Due to the high temperatures that electrochromic window units may experience (from absorption of radiant energy by electrochromic devices in tinted states), more robust separators and sealants than those used in conventional IGUs may be necessary. An example of separators and sealants used in IGUs can be found in U.S. Patent Application Ser. No. 61/421,154 filed on Dec. 8, 2012 and titled “IMPROVED SEPARATORS FOR INSULATED GLASS UNITS,” which is hereby incorporated by reference in its entirety.

Sealing separator 425 is disposed about peripheral regions of the first and second substantially transparent substrates without substantially obscuring a viewable region of the window unit (also, for example, as depicted in FIG. 3). In one embodiment, the sealing separator hermetically seals the interior region. The interior region of window unit 400 is typically, but not necessarily, charged with an inert gas such as argon or nitrogen. In one embodiment, the interior space is substantially liquid free. In one embodiment, the interior space is charged with an inert gas and substantially liquid free. In one embodiment, the interior space is substantially moisture free, that is, having a moisture content of less than about <0.1 ppm. In another embodiment, the interior space would require at least about −40° C. to reach dew point (condensation of water vapor from the interior space), in another embodiment at least about −70° C.

Thermocouples or other temperature sensing devices may be included in the window unit structure. Optionally, these may be provided in one, two, three or four corners of the window unit. They may be provided inside the frame/spacer and/or in a sealant. In some cases, they are provided on one or both faces of the window unit, so that the temperature differential between the interior and exterior sides of the window unit can be monitored.

The frame spacer can be either thermally insulating or thermally conducting. A typical conducting spacer is made from a metal such as aluminum or steel. A typical insulating spacer is made from foam such as a polymeric material foam. A window pane in contact with a conducting spacer will generally be less susceptible to thermal shock at sunrise (or other rapid increase in impinging thermal radiation) than a pane in contact with an insulating spacer. The conducting spacer will transmit heat from within the building interior relatively fast and so that the outward facing side of the window is relatively warmer prior to the rapid increase in solar radiation. As a consequence, the thermal gradient is much less severe.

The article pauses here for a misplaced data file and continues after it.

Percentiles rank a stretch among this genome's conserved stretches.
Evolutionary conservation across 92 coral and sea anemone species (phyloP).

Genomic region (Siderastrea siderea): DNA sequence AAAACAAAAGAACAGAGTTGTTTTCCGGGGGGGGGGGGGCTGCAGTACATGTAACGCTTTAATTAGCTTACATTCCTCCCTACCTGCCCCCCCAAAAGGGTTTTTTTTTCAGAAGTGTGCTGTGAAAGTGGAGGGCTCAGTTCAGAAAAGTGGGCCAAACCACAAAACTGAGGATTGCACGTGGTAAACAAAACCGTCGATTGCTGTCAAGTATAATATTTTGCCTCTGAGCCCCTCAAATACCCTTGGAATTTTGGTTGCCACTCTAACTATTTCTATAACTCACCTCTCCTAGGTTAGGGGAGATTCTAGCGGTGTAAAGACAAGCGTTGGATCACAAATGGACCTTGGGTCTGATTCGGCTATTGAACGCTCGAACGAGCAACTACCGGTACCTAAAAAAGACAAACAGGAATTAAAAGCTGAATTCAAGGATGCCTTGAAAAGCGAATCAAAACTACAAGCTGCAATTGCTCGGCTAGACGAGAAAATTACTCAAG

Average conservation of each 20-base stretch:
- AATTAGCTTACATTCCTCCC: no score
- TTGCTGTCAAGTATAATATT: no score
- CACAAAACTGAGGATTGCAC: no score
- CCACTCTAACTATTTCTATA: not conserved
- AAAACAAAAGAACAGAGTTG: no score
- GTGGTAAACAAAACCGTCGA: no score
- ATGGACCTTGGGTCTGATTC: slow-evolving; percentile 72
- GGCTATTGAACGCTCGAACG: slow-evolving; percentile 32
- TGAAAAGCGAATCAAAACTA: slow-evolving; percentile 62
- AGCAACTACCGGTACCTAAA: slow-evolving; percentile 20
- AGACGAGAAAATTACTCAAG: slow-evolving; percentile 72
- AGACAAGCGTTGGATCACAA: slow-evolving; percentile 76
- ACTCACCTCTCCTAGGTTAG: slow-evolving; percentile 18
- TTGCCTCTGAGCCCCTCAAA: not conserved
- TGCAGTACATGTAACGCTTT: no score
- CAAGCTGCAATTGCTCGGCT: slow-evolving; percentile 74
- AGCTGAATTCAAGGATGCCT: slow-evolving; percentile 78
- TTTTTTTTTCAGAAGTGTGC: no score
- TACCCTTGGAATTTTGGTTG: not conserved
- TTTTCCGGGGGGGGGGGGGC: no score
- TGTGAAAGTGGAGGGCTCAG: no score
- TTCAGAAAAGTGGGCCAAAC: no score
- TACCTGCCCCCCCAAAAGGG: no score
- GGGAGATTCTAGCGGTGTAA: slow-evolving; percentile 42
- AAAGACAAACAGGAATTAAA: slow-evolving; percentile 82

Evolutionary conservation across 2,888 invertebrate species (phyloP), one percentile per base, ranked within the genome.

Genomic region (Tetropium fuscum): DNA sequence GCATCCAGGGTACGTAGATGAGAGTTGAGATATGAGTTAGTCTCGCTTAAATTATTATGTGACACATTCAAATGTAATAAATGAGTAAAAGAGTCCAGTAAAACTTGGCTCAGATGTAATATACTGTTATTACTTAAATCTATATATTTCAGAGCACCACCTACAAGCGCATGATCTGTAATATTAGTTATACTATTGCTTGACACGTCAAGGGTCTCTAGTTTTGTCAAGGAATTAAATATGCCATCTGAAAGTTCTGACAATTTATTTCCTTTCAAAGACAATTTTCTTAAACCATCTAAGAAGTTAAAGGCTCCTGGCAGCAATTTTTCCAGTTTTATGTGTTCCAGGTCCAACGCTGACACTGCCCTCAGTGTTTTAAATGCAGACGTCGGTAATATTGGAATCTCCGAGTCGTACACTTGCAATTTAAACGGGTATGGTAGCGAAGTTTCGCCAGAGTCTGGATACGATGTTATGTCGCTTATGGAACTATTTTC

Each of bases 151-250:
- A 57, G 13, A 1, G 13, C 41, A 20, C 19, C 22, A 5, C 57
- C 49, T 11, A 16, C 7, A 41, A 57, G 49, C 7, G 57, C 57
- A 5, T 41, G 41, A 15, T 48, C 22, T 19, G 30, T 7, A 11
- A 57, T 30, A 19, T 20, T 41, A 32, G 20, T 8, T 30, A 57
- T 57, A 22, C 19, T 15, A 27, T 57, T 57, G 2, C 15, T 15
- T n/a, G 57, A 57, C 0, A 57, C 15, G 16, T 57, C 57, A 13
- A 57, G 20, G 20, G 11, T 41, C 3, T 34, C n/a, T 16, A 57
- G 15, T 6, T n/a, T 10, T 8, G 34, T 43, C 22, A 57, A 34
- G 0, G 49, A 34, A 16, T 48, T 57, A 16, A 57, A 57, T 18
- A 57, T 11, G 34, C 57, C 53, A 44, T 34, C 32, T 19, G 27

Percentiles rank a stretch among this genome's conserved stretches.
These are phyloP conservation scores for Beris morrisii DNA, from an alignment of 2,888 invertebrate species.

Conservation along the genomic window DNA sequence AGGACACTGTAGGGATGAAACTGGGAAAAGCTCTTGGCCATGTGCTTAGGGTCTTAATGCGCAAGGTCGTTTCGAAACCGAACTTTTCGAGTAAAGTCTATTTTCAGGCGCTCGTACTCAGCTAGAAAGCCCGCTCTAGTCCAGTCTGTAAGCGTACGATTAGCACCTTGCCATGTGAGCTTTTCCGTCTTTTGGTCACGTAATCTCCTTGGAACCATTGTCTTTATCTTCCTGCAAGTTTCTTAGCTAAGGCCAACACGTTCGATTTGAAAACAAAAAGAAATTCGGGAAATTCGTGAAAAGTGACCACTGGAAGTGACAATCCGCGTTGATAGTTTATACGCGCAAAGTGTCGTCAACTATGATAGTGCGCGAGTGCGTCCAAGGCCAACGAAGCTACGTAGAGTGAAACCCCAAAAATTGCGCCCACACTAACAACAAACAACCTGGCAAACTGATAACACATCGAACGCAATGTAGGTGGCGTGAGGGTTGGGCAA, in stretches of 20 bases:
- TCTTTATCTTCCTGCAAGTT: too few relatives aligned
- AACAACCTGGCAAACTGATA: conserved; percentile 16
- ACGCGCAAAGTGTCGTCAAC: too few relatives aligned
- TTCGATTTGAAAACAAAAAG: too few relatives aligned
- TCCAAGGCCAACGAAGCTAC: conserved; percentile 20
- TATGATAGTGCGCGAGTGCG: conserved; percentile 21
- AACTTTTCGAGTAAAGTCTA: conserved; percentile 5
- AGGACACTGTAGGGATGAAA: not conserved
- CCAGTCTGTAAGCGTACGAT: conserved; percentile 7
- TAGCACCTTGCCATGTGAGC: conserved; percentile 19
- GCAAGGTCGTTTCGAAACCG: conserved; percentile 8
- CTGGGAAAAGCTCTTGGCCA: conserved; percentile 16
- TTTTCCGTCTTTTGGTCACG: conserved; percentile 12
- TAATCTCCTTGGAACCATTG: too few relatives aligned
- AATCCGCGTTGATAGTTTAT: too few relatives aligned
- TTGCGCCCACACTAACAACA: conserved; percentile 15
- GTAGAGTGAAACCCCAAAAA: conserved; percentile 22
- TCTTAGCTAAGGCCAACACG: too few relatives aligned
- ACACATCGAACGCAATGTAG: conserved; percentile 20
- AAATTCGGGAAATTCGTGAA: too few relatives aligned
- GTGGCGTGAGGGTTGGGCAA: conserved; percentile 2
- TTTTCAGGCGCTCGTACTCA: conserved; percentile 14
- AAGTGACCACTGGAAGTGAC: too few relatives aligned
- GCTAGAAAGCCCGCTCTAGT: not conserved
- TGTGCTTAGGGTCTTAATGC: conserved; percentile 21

FIG. 5 is a cross section showing a window unit 520 having a reinforced electrochromic pane. The window unit includes a first pane 501 and an electrochromic pane 502 which includes an electrochromic device 503 thereon. A reinforcing pane 510 is laminated to electrochromic pane 502 to provide additional strength. Panes 501 and 502 are separated by a sealing separator 504 which spans the perimeter of the panes and has seals between it and each pane. An interior space 530 is defined by the panes 501 and 502 and the sealing separator 504. The electrochromic pane 502 and the reinforcing pane 510 are laminated by a cured resin 525.

In certain embodiments, the glass sheet may be up to 5 mm or even up to 6 mm thick (up to ¼ inch). In some embodiments, one or more panes are strengthened. Optionally, one or both panes of an IGU are strengthened. For example, in one embodiment, strengthening includes laminating one or more of the panes of the IGU with, for example, a thicker pane of float glass, a pane of tempered glass, a polymeric pane such as plexiglass, Gorilla® Glass, and the like. In another embodiment, strengthening includes applying a polymeric coating to one or more panes of the IGU. Examples of such polymeric coatings include ormosil polymeric coatings (epoxy resin, an amine hardener and a silane), sol-gel coatings, acrylic glazes, and other safety glazes, for example commercially available glazes which meet one or more impact test standards.